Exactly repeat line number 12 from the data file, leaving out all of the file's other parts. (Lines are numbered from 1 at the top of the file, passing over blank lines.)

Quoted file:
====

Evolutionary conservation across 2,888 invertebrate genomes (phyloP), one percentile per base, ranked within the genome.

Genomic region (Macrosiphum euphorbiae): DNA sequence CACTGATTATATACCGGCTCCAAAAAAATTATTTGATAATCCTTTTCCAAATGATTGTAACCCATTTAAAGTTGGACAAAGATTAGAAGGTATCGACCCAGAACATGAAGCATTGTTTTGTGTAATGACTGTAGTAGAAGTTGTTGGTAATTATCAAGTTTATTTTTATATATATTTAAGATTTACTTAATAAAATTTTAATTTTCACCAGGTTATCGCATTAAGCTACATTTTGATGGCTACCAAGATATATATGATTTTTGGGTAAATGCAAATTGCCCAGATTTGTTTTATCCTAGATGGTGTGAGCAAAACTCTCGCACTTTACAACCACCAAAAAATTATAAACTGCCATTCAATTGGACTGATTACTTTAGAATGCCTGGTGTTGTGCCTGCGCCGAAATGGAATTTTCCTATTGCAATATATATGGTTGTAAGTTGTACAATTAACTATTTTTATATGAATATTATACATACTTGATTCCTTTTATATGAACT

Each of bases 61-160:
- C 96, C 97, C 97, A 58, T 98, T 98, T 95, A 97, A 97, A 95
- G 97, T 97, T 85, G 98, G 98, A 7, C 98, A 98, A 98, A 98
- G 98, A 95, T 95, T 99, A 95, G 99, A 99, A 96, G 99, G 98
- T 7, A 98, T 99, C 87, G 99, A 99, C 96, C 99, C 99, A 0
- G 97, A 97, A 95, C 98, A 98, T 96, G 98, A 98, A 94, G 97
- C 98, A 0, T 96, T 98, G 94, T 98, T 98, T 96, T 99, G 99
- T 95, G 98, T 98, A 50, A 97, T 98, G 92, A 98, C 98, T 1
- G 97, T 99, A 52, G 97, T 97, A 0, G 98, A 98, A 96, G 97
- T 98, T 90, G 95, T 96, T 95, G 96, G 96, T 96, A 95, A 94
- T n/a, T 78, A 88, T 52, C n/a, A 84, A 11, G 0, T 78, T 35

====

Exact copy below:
- T 98, T 90, G 95, T 96, T 95, G 96, G 96, T 96, A 95, A 94